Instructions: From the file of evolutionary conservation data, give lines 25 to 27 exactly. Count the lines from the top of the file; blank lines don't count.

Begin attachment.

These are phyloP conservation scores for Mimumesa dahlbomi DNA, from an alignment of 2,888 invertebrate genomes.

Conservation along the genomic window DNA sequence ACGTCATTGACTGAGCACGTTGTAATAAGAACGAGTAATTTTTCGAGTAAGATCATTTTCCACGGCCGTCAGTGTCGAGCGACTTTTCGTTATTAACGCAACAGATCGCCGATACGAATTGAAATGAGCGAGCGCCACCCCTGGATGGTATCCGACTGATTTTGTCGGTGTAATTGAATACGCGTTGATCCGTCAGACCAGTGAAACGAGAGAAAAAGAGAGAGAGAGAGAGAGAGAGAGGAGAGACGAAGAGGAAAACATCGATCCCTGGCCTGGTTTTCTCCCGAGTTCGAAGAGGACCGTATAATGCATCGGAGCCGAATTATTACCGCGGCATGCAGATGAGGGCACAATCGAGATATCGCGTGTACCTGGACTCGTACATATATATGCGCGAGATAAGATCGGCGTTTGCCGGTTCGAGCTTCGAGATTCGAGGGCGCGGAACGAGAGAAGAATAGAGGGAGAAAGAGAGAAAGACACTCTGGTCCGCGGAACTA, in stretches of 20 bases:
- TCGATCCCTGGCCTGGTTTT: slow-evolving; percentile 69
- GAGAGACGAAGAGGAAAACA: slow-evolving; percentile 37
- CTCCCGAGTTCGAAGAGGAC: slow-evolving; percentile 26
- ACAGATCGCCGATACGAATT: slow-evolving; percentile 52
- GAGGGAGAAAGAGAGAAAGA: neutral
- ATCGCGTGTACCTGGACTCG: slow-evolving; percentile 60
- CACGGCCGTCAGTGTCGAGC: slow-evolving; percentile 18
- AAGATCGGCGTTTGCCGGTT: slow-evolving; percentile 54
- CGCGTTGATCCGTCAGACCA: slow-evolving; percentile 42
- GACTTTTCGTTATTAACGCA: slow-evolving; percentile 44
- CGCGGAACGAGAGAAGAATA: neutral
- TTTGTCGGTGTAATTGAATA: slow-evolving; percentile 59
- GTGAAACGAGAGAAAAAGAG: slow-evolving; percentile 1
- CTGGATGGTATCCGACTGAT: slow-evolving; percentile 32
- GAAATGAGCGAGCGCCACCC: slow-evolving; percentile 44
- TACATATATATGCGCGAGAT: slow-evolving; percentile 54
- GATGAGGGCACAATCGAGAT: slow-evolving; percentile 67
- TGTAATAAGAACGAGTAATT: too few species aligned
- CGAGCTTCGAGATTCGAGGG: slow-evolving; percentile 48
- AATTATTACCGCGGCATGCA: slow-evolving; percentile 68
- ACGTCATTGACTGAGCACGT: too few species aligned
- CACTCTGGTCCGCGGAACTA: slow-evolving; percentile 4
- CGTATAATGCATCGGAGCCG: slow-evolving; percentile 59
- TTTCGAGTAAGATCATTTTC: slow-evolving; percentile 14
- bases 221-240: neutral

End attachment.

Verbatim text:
- CGTATAATGCATCGGAGCCG: slow-evolving; percentile 59
- TTTCGAGTAAGATCATTTTC: slow-evolving; percentile 14
- bases 221-240: neutral